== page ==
Organ transplants

Medicare Part A (Hospital Insurance)  covers:

  • Necessary tests, labs, and exams

Generally, Part A also covers:

  • Services for heart, lung, kidney, pancreas, intestine, and liver organ transplants
  • Immunosuppressive (transplant) drugs, follow-up care, and procurement of organs
  • Stem cell transplants

 Medicare Part B (Medical Insurance) covers:

  • Doctors’ services associated with heart, lung, kidney, pancreas, intestine, and liver organ transplants 

Part B also covers immunosuppressive drugs (transplant drugs) if Medicare paid for the transplant. You must have Part A at the time of the covered transplant, and you must have Part B at the time you get immunosuppressive drugs.

If you only have Medicare because of End-Stage Renal Disease (ESRD), your Medicare coverage, including immunosuppressive drug coverage, ends 36 months after a successful kidney transplant. Medicare offers a benefit that may help you, if you lose Part A coverage 36 months after a kidney transplant, and you don't have certain types of other health coverage (like a group health plan, TRICARE, or Medicaid that covers immunosuppressive drugs). This new benefit only covers your immunosuppressive drugs and no other items or services. It isn’t a substitute for full health coverage. If you qualify, you can sign up for this benefit any time after your Part A coverage ends. To sign up, call Social Security at 1-877-465-0355. TTY users can call call 1-800-325-0788.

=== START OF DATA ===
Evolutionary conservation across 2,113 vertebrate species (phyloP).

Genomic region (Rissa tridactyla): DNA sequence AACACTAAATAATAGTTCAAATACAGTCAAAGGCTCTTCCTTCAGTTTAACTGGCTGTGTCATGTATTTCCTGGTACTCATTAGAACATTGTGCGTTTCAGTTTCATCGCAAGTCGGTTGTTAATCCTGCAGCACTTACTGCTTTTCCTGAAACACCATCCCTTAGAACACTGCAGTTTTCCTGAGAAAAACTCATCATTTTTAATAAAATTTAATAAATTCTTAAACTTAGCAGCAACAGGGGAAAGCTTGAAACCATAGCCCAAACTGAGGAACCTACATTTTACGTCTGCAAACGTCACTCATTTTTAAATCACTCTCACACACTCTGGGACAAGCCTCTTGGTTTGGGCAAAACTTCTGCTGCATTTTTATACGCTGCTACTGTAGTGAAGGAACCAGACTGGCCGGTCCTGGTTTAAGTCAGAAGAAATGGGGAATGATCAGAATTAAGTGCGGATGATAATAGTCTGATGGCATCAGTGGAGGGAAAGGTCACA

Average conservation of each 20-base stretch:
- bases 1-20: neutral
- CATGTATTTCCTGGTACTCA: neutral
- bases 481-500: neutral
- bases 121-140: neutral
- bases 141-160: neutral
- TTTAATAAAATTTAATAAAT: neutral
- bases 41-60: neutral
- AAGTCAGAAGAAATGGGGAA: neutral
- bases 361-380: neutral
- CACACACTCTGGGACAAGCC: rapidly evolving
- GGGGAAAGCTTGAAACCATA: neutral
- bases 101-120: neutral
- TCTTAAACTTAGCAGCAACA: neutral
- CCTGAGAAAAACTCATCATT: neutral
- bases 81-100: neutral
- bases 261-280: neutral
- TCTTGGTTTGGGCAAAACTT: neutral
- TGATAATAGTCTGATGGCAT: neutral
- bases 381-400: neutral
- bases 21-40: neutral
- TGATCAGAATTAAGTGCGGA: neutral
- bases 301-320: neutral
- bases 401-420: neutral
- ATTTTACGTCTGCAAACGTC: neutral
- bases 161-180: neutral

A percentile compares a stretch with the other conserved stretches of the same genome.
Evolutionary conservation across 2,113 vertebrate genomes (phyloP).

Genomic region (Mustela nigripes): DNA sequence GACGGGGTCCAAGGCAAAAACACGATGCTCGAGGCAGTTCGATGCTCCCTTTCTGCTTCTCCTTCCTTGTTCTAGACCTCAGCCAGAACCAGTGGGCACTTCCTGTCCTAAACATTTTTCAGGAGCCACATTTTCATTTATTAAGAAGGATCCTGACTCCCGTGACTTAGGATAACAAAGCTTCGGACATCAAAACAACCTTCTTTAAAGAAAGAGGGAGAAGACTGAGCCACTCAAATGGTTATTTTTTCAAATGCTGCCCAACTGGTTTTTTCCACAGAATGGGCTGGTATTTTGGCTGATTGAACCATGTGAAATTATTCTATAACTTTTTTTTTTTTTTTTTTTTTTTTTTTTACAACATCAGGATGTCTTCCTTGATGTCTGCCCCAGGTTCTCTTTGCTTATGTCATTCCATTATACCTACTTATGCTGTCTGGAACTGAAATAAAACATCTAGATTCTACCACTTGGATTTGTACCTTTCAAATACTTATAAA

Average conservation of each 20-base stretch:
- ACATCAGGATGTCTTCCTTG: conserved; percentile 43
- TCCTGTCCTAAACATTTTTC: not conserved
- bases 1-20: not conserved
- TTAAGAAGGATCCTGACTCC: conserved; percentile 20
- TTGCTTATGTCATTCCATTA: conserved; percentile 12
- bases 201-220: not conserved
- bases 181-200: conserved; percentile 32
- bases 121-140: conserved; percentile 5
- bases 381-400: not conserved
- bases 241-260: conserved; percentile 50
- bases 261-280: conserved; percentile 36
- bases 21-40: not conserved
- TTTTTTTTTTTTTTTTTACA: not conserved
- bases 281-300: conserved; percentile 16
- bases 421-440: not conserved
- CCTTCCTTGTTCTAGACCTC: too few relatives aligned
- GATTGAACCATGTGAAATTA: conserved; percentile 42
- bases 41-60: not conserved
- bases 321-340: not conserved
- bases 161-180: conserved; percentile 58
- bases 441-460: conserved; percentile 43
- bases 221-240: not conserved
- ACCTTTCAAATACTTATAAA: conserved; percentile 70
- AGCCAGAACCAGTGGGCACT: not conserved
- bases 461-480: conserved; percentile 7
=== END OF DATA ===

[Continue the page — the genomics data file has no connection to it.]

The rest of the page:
Your costs in Original Medicare

For your transplant and related services, you pay:

  • 20% of the Medicare-approved amount  for your doctor's services after you meet the Part B deductible .
  • Various costs for transplant facility charges.
  • Nothing to the living donor for a kidney transplant.
  • Nothing for Medicare-certified laboratory tests. 

In 2023, you’ll pay a monthly premium of $97.10* and a $226 deductible if you sign up for the immunosuppressive drug benefit. Once you’ve met the deductible, you’ll pay 20% of the Medicare-approved amount for your immunosuppressive drugs.

*You may pay a higher premium based on your income.


To find out how much your test, item, or service will cost, talk to your doctor or health care provider. The specific amount you’ll owe may depend on several things, like:

  • Other insurance you may have
  • How much your doctor charges
  • If your doctor accepts assignment
  • The type of facility
  • Where you get your test, item, or service

Things to know

  • You must get an organ transplant in a Medicare-approved facility. 
  • If you’re thinking about joining a Medicare Advantage Plan and are on a transplant waiting list or think you need a transplant, check with the plan before you join to make sure your doctors, other health care providers, and hospitals are in the plan’s network. Also, check the plan’s coverage rules for prior authorization.

Is my test, item, or service covered?